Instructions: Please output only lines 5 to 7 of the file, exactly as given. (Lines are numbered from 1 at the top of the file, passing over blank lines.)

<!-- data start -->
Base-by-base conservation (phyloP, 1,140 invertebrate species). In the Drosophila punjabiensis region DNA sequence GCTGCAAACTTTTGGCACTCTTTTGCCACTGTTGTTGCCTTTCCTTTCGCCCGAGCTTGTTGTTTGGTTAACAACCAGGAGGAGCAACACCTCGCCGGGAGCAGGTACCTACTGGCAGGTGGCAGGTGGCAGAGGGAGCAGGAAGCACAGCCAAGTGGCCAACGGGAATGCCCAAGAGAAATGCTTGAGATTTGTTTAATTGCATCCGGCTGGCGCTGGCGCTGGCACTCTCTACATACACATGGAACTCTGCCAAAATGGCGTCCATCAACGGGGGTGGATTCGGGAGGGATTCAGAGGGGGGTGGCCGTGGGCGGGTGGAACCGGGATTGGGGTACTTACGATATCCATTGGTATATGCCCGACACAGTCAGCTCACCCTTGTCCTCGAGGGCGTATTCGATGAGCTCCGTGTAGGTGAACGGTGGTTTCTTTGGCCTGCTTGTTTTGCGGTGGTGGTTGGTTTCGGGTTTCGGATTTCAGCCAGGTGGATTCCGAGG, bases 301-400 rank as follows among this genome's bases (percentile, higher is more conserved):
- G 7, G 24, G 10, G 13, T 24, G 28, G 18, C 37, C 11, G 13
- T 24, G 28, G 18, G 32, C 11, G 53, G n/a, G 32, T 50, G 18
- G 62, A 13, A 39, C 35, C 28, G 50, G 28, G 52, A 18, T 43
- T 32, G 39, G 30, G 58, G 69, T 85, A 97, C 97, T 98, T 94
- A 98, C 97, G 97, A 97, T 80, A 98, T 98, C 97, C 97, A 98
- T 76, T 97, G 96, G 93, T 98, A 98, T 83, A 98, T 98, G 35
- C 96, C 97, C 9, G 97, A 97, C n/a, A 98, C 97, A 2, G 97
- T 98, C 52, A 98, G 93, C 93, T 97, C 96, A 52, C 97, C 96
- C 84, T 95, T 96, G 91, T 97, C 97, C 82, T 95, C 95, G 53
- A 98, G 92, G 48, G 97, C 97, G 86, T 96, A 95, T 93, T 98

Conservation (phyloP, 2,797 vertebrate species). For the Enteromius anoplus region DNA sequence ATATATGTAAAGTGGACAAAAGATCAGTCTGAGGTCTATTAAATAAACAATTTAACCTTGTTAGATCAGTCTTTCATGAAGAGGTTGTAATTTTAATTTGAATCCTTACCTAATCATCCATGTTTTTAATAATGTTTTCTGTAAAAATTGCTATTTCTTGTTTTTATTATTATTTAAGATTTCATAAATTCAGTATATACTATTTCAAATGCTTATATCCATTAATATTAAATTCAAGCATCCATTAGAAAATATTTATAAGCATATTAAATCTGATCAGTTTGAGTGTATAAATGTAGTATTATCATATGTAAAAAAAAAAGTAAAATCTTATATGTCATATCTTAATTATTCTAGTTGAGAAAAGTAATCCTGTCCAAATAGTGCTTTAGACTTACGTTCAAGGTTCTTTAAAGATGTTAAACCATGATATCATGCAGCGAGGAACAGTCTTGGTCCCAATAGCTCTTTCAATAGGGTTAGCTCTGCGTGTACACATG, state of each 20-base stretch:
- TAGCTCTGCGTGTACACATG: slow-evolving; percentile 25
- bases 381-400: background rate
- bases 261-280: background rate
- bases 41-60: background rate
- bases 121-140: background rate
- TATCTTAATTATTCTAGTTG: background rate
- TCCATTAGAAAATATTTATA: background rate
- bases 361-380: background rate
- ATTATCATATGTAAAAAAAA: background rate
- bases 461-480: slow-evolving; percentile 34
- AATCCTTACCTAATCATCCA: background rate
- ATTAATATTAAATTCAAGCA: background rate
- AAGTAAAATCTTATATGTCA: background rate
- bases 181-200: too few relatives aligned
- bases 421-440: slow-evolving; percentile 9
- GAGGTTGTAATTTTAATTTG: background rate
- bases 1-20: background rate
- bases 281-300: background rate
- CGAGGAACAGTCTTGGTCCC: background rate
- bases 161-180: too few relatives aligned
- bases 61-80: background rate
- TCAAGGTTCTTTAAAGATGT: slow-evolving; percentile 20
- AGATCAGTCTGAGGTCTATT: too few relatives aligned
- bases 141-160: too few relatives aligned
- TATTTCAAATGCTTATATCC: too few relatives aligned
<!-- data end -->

- T 32, G 39, G 30, G 58, G 69, T 85, A 97, C 97, T 98, T 94
- A 98, C 97, G 97, A 97, T 80, A 98, T 98, C 97, C 97, A 98
- T 76, T 97, G 96, G 93, T 98, A 98, T 83, A 98, T 98, G 35